Built in 1928, the Northrop Memorial Auditorium was conceived as the focal point of the University of Minnesota's main campus. Open to the public in April 2014, Arup’s theatre, acoustics and AV teams, working with HGA architects and contractor JE Dunn have re-imagined the former 4,800 single balcony space as a more intimate and acoustically superior 2,700 seat, three balcony venue and an electro-acoustically equipped 170 seat lecture and recital hall. Academic seminar rooms, study space and offices fill out the liberated space inside the historic (heritage) façade. Performances scheduled for the first month include Giselle by the American Ballet Theatre, a radio broadcast by NPR’s Prairie Home Companion, and sold out performances by the Musicians of the Minnesota Orchestra.
Using the SoundLab, the design team and the client listened to the acoustics of the new auditorium throughout the design process and evaluated alternate room design options in real time, listening from a variety of seat locations in comparison to benchmark venues. Recordings of the pipe organ were also made, which will provide the basis of understanding for re-use of the organ in the dramatically altered auditorium.
Arup also conceived the design for the new, small 170-seat performance venue and upgraded performance systems infrastructure which will inter-connect streaming audio and video with the campus IT network. Arup’s lighting team developed design concepts for the new larger public spaces as well as the two performance spaces.
Throughout the US, cultural institutions are transforming themselves out of necessity. Many drama, music, and dance companies are seeking creative means to adapt their mission to a new generation of audiences, and are increasingly turning to technology and new media to enliven their approach and increase their outreach. However, most performing arts buildings were conceived at a time when dynamic and interactive modes of performance were not yet in the popular lexicon, and are now woefully inadequate for supporting this next wave of creativity. The University of Minnesota recognised this phenomenon, and developed a vision to reinvent and reinvigorate the historic Northrop Memorial Auditorium, which is the central landmark of the campus and was once the hub of culture in the city, housing everything from the Minneapolis Symphony and Opera to speaking engagements with dignitaries and historic figures such as Rev. Martin Luther King Jr.
Arup’s integrated venue consulting team of theatre and acoustic consultants, technology planners, and lighting designers worked in close collaboration with HGA Architects and Engineers of Minneapolis and the University leadership to develop this new performance space. Starting with primary drivers such as acoustics, sightlines and audience intimacy, Arup and HGA conceived a new three balcony arrangement where over 80% of the seats would be within 100ft. of the stage, and critical dimensions of the room would support the natural acoustics of large ensemble performances. All new theatre systems technology were integrated to the existing stagehouse and new audience chamber, including a flexible infrastructure which acts as a platform for performances using new technologies such as immersive audio and video projection, real-time interaction with mobile devices and virtual programs, streaming content and archiving, and accommodations for future, unforeseen technology.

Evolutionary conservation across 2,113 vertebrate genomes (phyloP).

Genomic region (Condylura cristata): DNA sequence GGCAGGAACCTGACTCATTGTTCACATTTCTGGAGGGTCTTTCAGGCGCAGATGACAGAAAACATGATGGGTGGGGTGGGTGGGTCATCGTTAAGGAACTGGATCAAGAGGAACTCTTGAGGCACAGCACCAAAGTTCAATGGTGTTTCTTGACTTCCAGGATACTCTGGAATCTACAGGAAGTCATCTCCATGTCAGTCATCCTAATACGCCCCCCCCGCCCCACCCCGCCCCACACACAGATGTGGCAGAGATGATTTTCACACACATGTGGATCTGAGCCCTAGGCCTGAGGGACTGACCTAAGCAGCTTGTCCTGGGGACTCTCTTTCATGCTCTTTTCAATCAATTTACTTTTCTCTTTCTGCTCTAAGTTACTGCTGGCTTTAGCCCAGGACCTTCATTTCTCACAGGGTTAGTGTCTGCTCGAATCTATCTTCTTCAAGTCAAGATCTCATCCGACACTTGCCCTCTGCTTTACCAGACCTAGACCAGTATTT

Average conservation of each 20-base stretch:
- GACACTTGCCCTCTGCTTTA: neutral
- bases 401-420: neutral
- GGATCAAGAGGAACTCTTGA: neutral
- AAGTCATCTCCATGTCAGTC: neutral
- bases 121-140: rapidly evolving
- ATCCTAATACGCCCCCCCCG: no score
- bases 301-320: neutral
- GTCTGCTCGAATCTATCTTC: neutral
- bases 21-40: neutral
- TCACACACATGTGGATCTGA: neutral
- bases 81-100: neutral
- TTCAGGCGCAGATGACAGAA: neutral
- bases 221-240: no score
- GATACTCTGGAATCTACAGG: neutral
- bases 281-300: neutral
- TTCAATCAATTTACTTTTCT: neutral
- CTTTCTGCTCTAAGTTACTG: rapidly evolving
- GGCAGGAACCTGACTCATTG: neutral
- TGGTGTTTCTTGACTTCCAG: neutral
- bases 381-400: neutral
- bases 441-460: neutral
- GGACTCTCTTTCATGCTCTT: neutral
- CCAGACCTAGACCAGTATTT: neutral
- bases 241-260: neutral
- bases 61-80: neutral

As a byproduct of reducing the room volume by 50%, significant new space for public and academic programs were realised in the building, allowing the design team to create new spaces which will become part of the Northrop experience. Locations for ad-hoc performances and artist’s installations were planned in these areas, and enough additional space was found to include a new 170-seat flexible theatre, which can operate as a lecture classroom by day and film or performance space at night. Included in this space are a performance lighting and electro-acoustic enhancement system, which will provide a platform for creative and unique performances.
The architectural lighting approach for the Northrop Auditorium created a hierarchy of visual focus as one moves from space to space. Emphasis is placed on accenting historic features, such as graze lighting on the original textured medallions preserved from the proscenium arch in the auditorium and placed on display in the lobby. The medallions have been reproduced and installed on the new proscenium arch within the auditorium, and accented with theatrical framing projectors hidden from view of most auditorium seats.
Within the auditorium, a lighting feature paying homage to the historical context of the building is subtly applied at the illuminated niche in the balcony fronts. A dichroic piece of glass hangs below each house light in these locations, reflecting a warm glow on the curved surface. This is reminiscent of a candle which once was used for circulation lighting in auditorium spaces. LED and Metal Halide sources have been used as much as possible to reduce the energy load while still supporting the historic nature of the building.